It is really really hard to find good lumber anymore, and the engineered fingerjoint studs are IN MY OPINION, a better product for rough framing purposes. A solid piece of lumber has the disadvantages of twisting and warping, while the engineered boards, in my experience, tend to be joined so that the grain directions are alternated from section to section. The wood still warps, but because the individual sections alternate, the warpage tends to be cancelled out. Most framing of this type is in compression, and I would not recommend a fingerjointed stud in a tension member, but there shouldn't be very much of that in your home except in the roof trusses, and hopefully they are manufactured off site.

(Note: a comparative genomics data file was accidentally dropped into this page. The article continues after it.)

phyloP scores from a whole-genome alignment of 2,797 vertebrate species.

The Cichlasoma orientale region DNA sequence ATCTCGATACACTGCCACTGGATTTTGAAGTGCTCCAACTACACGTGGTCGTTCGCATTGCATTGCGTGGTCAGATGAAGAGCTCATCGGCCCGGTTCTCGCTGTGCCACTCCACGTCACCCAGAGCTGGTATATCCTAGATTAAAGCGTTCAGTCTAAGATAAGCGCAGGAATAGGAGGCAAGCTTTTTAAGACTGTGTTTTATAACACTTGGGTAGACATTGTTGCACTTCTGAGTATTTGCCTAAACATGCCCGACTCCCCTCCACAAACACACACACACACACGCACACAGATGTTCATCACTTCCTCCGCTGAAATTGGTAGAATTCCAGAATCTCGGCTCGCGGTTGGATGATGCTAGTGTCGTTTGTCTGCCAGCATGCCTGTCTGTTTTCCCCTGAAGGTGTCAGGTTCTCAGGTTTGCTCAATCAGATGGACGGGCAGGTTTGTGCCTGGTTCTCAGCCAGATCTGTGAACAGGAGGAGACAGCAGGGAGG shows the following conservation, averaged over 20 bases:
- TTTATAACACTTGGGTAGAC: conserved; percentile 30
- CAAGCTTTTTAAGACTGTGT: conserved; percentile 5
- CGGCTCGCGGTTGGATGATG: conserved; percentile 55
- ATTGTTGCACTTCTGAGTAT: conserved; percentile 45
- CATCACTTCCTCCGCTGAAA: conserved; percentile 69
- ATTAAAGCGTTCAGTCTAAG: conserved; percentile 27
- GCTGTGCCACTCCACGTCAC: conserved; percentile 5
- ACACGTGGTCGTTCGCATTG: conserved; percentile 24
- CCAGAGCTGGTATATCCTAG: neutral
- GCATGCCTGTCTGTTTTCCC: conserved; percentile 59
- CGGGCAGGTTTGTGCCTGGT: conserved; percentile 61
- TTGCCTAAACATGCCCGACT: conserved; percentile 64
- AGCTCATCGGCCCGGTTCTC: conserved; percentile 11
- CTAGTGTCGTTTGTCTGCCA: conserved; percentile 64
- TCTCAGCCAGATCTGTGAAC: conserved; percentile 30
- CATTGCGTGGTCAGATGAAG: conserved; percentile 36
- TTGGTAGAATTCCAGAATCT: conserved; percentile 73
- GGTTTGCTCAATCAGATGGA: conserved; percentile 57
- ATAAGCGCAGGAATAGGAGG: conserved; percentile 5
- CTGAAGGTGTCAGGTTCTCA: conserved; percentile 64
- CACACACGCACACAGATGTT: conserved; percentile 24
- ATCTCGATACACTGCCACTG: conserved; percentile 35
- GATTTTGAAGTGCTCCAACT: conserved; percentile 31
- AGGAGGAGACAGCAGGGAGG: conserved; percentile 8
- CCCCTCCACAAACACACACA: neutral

The builder should have mentioned these things to you when he "changed his position", but he's not wrong, and I don't think you are being baited and switched.
The things I would actually look for are electrical compliances, grade compliances, etc. Things that really matter.